E vows to somehow survive the camp and marry herA vivid harrowing and ultimately hopeful re creation of Lale Sokolov's experiences as the man who tattooed the arms of thousands of prisoners with what would become one of the most potent symbols of the Holocaust The Tattooist of Auschwitz is also a testament to the endurance of love and humanity under the darkest possible conditio I recall as a child accompanying one or the other of my parents to our family jeweler countless times It seemed as if some piece always needed to be repaired or purchased for one occasion or another For my tenth birthday I received a small sapphire and diamond ring which was too large and needed to be resized One day after school off we went to see Marty and Irv It was an unseasonably warm fall day and Irv had his shirtsleeves rolled up When he placed his arm on the glass countertop I saw the tattooed numbers on his arm for the very first time I felt also for the first time a cold clenching my stomach That very day at the age of ten I had watched Night and Fog as part of my fifth grade curriculum and my physical reaction was the painful shock of recognition It was disturbing to me that this kind and gentle man had been subjected to and survived the death camps I was raised to be a polite child so I didn’t say anything but I do remember having a serious conversation with my mother about it on our way homeThis experience which is still so vivid to me is one of the many reasons I find it difficult to rate ‘based on true” accounts about the holocaust What I will say about this book is that it tells a story of hope amid horror I will also say that the writing is sophomoric However I do think this is a book that is well suited for young teens as an introduction to this very dark part of history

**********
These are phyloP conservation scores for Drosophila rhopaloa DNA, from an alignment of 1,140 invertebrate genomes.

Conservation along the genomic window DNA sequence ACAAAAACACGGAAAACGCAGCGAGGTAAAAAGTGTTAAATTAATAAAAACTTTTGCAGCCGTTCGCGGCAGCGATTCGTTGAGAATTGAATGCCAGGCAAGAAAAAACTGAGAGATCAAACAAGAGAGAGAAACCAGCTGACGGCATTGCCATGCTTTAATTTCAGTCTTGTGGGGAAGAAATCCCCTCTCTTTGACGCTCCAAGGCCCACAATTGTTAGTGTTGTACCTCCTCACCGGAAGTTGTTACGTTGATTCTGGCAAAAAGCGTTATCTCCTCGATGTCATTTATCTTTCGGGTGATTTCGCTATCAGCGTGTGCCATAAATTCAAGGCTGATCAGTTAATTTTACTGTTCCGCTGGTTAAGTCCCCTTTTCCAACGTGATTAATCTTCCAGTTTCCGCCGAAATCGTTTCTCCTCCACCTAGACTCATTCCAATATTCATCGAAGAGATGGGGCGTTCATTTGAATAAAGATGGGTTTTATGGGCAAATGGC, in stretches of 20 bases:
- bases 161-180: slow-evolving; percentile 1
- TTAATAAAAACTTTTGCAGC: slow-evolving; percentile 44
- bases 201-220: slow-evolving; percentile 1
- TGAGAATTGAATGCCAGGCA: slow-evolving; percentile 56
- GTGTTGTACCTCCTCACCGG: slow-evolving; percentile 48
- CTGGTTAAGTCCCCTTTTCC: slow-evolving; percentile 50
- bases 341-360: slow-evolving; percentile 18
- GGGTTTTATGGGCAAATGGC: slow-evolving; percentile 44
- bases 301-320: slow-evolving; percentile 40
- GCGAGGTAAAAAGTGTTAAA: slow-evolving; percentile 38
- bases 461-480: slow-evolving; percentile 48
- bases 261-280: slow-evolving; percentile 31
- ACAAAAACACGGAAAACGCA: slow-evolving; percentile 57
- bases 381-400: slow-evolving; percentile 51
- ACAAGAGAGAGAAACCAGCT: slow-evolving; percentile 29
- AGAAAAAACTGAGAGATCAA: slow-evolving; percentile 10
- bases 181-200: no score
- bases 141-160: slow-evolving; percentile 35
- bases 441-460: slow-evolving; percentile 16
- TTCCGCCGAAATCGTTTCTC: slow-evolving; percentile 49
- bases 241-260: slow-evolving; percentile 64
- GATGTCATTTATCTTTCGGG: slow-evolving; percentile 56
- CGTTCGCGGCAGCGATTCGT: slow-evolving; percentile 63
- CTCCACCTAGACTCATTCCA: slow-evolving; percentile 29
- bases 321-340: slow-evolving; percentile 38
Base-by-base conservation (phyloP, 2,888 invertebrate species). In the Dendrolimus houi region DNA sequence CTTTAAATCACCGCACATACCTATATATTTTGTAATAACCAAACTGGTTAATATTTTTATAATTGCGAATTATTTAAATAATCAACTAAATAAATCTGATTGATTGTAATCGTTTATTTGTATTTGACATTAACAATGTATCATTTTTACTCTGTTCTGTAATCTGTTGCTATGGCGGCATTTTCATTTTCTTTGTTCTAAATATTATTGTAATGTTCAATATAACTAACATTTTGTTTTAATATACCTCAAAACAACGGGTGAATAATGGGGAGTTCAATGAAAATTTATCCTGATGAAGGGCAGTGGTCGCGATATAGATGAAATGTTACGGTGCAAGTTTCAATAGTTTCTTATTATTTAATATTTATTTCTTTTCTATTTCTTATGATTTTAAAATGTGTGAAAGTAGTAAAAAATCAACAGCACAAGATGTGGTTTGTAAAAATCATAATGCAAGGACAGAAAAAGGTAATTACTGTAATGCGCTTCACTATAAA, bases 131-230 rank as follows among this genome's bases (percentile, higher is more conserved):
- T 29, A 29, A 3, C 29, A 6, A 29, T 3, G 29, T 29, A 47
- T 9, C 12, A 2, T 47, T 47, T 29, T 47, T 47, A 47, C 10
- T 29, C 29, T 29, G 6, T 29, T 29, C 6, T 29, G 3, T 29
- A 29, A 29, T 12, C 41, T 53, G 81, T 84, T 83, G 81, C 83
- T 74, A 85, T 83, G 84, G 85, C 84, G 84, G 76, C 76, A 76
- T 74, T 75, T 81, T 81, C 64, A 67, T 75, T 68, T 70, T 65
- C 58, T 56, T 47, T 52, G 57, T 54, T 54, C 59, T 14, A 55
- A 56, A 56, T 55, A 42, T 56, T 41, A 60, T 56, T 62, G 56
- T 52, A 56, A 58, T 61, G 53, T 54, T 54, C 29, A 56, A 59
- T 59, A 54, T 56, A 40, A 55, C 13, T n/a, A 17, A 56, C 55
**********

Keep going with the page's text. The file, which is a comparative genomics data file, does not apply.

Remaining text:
reader × The Tattooist of Auschwitz ✓ Heather Morris

The Tattooist of AuschwitzIn April 1942 Lale Sokolov a Slovakian Jew is forcibly transported to the concentration camps at Auschwitz Birkenau When his captors discover that he speaks several languages he is put to work as a Tätowierer the German word for tattooist tasked with permanently marking his fellow prisonersImprisoned for than two and a half years Lale witnesses horrific atrocities and barbarism What a waste of an amazing story on an incapable writer There is no 'prose' there is really just he did this and then he did that No depth of emotion no depth of characters heck no characters I couldn't tell you ONE personality trait of Gita's Lale also is so thinly drawn I know nothing about him other than he is supposedly charming The dialogue between characters is ridiculously empty and the whole thing feels like the most superficial experience of Auschwitz possibleThe love story which I'm sure had depth and feeling in real life is like a disney retelling A sad sad waste